Implementing hudud in Malaysia would do justice to neither syariah itself, nor the people subjected to the law, argues lawyer Syahredzan Johan.
Syahredzan said Islam has envisaged a comprehensive system of values for society that includes the spelling out of obligations to God, to the state and to one another, in which hudud serves to punish the most severe crimes.
In such a system, he said, hudud would arguably be able to mete out justice.
“But what PAS is proposing instead is to lift one part of the whole, and to impart it in our non-Islamic, secular or quasi-secular system, and say that this will achieve justice.
“To take one aspect of Islam and to import it into the current system, to me, would not do justice to hudud, and to syariah as a whole. Hudud should only be implemented when all the institutions of the state are in line with Syariah law.
“It is almost as if you take the engine of a Ferarri, and you put it in a Kancil,” he told a forum at the Peace Symposium in Kuala Lumpur last night.
Syahredzan (photo) said this was why one could immediately point to problems in the event PAS manages to implement hudud in Kelantan.
PAS president Abdul Hadi Awang had twice submitted a Private Member’s Bill to Parliament calling for amendments to the Federal Constitution to pave way for the implementation of hudud, the Islamic penal system.
Hudud is a part of the syariah criminal law system, dealing specifically with punishments for five different crimes - theft, robbery, apostasy, illicit sex and false accusation of illicit sex.
Its punishments include lashes (false accusation of illicit sex), amputation of the hand or foot (for theft), and death (for murder), depending on the circumstances of the crime.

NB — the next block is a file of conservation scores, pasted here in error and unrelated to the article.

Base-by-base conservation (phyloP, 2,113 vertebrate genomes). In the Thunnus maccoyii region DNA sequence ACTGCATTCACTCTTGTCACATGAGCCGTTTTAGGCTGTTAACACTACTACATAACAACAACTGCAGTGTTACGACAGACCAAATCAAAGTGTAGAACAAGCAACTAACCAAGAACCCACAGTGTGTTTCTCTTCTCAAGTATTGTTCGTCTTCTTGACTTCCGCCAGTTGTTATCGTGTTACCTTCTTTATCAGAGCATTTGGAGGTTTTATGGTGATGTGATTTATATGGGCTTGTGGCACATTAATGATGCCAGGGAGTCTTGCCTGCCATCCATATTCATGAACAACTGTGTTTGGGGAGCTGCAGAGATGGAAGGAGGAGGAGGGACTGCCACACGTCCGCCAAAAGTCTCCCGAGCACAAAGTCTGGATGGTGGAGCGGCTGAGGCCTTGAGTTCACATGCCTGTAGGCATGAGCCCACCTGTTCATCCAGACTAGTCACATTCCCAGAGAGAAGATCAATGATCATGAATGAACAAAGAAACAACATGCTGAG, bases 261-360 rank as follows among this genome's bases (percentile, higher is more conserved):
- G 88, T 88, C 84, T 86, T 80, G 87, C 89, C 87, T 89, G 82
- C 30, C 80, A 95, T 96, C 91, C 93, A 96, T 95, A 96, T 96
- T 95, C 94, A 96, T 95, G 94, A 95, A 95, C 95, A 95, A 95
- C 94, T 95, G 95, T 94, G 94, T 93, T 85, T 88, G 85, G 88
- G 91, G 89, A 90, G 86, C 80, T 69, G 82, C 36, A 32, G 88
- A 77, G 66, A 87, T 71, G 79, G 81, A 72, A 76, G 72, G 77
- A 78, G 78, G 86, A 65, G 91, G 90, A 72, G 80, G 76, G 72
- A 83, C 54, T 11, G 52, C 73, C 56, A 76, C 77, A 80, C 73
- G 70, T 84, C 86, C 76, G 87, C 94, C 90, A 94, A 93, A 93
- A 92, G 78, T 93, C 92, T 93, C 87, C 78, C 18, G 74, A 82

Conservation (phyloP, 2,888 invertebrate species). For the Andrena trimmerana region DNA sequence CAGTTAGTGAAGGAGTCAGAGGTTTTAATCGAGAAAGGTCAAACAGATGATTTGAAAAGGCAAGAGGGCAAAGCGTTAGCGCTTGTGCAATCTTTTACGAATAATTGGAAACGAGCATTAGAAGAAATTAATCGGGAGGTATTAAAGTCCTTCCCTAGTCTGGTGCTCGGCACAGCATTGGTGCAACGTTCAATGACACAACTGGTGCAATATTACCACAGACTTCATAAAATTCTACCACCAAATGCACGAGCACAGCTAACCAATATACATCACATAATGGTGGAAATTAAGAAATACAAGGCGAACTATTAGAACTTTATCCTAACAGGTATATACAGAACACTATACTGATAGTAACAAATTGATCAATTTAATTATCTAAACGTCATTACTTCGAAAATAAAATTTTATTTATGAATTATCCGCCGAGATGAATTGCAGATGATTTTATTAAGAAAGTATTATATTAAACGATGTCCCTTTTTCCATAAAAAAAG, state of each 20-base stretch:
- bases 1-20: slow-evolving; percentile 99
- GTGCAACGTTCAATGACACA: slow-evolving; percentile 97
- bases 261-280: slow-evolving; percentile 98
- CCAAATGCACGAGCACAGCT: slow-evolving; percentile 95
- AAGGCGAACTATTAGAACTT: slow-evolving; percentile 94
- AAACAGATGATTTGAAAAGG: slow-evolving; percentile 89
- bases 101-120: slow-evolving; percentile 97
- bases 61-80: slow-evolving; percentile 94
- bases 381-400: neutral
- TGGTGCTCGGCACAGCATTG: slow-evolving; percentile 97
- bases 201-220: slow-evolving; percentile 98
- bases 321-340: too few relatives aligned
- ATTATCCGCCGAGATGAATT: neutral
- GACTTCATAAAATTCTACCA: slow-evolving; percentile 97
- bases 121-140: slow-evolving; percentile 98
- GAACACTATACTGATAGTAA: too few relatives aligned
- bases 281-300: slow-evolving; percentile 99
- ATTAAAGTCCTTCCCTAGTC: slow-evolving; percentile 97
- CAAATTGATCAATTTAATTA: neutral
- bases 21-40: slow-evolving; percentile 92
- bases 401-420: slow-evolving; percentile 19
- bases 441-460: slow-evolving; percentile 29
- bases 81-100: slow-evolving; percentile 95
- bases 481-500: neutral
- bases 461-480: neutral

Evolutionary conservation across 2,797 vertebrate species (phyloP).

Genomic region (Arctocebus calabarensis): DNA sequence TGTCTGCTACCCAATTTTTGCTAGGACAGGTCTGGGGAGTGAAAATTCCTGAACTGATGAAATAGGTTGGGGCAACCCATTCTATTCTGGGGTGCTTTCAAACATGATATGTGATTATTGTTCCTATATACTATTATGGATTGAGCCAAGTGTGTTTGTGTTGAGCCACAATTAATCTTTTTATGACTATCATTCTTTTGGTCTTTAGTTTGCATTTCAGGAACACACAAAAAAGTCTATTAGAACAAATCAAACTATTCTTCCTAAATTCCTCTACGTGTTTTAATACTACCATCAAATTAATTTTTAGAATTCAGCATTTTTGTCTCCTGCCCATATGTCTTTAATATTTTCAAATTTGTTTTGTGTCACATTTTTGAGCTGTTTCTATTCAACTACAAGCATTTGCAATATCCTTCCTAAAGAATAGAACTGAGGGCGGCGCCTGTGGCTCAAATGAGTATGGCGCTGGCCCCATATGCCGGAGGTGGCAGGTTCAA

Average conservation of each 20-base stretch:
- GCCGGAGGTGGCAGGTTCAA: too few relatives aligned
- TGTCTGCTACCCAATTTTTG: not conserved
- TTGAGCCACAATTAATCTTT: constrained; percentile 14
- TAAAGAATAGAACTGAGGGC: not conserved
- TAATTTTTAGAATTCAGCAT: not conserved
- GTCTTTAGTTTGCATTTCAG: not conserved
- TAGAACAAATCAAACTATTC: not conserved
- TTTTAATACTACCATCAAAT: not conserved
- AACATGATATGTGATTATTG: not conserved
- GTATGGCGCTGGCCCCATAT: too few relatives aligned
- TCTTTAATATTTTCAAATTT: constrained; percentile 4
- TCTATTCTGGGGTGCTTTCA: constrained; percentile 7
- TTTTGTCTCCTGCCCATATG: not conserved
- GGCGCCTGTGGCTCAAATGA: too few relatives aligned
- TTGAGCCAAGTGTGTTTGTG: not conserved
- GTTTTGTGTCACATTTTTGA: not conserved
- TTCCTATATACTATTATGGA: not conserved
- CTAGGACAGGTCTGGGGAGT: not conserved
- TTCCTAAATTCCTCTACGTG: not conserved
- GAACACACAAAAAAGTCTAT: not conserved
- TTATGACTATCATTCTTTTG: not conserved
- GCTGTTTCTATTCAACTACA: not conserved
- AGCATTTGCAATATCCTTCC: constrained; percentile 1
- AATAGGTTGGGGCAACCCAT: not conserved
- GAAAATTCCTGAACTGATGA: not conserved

However, as with all other Private Member’s Bills presented to Parliament in Malaysia, Hadi’s bill was never discussed nor voted upon in the august House.
‘Hudud will create inequalities, breed injustice’
Syahredzan said that if implemented, problems would arise such as some citizens being subjected to two sets of criminal law, in which Muslims would be subjected to heavier penalties than non-Muslims, among others.
“So instead of achieving justice, PAS’ hudud will instead create inequalities and breed injustice,” he said.
Echoing Syahredzan’s sentiments was the chairperson of the UK-based NGO International Human Rights Committee, Iftikhar Ahmad Ayaz.
Iftikhar (photo) said in his keynote speech to the symposium that Islam is meant to create the conditions of a righteous society, in which hudud then serves as a deterrent to clear acts of disregard to the law.
Using theft as an example, he said committing such a crime would be unimaginable with an Islamic economic system in place, which gives the freedom to earn wealth, will not discourage healthy competition but reduces the chance of wealth accumulating in the hands of only a handful of people.
“The Islamic system of punishments has the power to uproot crime and create an amazing atmosphere of peace and security. The attempt to introduce the Islamic penal code in a non-Muslim society which is ignorant of Islamic values, restrictions, and prohibitions, would be like attempting to grow strawberries in the desert.
“Even in a country or society that is predominantly Muslim, introducing the Islamic penal code successfully would not be possible until that society has, within reason, immersed in the spirit of Islamic morals,” Iftikhar said.
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